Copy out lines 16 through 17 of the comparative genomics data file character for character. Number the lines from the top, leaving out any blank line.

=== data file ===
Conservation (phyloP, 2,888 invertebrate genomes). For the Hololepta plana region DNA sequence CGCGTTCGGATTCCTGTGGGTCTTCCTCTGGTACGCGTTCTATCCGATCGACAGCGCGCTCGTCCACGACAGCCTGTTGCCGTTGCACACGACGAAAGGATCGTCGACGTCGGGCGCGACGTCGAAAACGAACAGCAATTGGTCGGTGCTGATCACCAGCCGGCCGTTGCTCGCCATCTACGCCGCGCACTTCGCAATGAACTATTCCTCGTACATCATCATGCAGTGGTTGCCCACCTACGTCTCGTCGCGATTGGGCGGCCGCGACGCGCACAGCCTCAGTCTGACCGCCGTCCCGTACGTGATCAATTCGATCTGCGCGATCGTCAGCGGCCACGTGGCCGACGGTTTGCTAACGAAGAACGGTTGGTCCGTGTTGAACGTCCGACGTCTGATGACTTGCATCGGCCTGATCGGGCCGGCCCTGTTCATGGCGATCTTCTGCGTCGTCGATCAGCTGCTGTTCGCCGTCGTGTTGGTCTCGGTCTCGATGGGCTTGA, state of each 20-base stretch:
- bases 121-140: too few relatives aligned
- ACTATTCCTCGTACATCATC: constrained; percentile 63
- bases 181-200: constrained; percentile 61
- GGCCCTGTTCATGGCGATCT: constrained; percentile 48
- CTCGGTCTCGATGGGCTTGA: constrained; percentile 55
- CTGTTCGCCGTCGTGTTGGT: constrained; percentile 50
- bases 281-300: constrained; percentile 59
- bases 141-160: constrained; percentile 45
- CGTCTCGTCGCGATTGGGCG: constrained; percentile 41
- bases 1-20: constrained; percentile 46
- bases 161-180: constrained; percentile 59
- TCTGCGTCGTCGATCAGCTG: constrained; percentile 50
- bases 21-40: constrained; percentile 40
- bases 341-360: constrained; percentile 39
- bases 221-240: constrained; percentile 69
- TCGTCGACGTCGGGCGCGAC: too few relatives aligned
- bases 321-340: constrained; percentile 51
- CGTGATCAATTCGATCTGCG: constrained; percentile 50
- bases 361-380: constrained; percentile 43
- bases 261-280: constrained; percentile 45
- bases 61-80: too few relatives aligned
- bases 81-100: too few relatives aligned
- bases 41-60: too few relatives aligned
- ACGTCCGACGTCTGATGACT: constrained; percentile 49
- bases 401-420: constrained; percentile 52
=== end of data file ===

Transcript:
- bases 221-240: constrained; percentile 69
- TCGTCGACGTCGGGCGCGAC: too few relatives aligned